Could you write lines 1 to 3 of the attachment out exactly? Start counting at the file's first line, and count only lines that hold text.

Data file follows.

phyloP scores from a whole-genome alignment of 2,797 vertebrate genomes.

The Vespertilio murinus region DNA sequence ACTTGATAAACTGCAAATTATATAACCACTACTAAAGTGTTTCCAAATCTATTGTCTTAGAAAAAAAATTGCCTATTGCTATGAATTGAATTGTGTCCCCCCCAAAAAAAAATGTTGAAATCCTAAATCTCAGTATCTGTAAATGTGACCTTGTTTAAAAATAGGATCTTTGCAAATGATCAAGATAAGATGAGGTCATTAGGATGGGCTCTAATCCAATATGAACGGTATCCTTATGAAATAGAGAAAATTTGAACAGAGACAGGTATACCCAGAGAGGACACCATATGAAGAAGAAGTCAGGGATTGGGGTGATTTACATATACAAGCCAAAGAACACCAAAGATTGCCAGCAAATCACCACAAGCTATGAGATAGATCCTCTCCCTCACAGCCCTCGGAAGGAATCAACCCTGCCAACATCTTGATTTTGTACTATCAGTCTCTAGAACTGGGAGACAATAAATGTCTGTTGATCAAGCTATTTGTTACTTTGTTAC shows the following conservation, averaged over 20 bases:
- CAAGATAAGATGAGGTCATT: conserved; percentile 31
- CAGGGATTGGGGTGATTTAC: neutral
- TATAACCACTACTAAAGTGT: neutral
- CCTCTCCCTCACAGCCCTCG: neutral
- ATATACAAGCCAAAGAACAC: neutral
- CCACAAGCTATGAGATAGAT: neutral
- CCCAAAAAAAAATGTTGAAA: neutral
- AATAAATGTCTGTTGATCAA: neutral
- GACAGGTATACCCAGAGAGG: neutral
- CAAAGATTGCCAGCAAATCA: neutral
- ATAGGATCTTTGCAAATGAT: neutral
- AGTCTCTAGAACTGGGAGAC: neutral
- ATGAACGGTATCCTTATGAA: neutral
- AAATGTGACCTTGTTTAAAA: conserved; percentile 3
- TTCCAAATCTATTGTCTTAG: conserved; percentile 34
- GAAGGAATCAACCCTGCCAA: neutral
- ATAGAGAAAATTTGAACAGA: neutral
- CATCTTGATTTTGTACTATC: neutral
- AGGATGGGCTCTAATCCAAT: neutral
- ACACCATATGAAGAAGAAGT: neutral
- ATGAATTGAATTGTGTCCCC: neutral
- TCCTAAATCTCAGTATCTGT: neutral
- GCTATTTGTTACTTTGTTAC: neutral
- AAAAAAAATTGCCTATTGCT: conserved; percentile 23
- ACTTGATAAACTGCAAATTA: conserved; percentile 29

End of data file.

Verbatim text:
phyloP scores from a whole-genome alignment of 2,797 vertebrate genomes.

The Vespertilio murinus region DNA sequence ACTTGATAAACTGCAAATTATATAACCACTACTAAAGTGTTTCCAAATCTATTGTCTTAGAAAAAAAATTGCCTATTGCTATGAATTGAATTGTGTCCCCCCCAAAAAAAAATGTTGAAATCCTAAATCTCAGTATCTGTAAATGTGACCTTGTTTAAAAATAGGATCTTTGCAAATGATCAAGATAAGATGAGGTCATTAGGATGGGCTCTAATCCAATATGAACGGTATCCTTATGAAATAGAGAAAATTTGAACAGAGACAGGTATACCCAGAGAGGACACCATATGAAGAAGAAGTCAGGGATTGGGGTGATTTACATATACAAGCCAAAGAACACCAAAGATTGCCAGCAAATCACCACAAGCTATGAGATAGATCCTCTCCCTCACAGCCCTCGGAAGGAATCAACCCTGCCAACATCTTGATTTTGTACTATCAGTCTCTAGAACTGGGAGACAATAAATGTCTGTTGATCAAGCTATTTGTTACTTTGTTAC shows the following conservation, averaged over 20 bases:
- CAAGATAAGATGAGGTCATT: conserved; percentile 31